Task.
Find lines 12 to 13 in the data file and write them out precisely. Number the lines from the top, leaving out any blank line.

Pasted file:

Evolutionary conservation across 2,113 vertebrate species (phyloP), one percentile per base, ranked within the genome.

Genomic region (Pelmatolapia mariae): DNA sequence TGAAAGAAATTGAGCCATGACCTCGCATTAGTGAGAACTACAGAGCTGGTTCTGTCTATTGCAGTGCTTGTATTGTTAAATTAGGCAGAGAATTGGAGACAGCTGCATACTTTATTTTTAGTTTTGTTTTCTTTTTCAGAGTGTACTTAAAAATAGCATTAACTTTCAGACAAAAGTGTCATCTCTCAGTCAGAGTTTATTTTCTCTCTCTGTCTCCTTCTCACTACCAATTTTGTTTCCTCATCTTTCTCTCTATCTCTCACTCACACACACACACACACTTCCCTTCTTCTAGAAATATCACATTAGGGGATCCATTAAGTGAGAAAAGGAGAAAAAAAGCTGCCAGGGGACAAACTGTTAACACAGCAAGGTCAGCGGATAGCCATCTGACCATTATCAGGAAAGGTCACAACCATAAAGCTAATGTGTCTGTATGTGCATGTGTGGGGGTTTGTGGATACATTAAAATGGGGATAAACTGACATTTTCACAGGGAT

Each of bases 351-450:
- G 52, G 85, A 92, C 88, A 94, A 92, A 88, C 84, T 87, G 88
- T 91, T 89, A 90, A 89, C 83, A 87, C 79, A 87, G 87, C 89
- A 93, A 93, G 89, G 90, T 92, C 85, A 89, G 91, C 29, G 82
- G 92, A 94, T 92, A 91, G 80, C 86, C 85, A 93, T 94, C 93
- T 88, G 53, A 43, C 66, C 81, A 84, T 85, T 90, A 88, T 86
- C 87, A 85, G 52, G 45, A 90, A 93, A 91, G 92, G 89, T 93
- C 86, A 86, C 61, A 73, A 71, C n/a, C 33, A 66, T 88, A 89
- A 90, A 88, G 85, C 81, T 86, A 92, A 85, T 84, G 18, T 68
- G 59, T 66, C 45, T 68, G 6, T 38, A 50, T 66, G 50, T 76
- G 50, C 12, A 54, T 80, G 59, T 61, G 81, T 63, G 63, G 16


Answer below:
- G 59, T 66, C 45, T 68, G 6, T 38, A 50, T 66, G 50, T 76
- G 50, C 12, A 54, T 80, G 59, T 61, G 81, T 63, G 63, G 16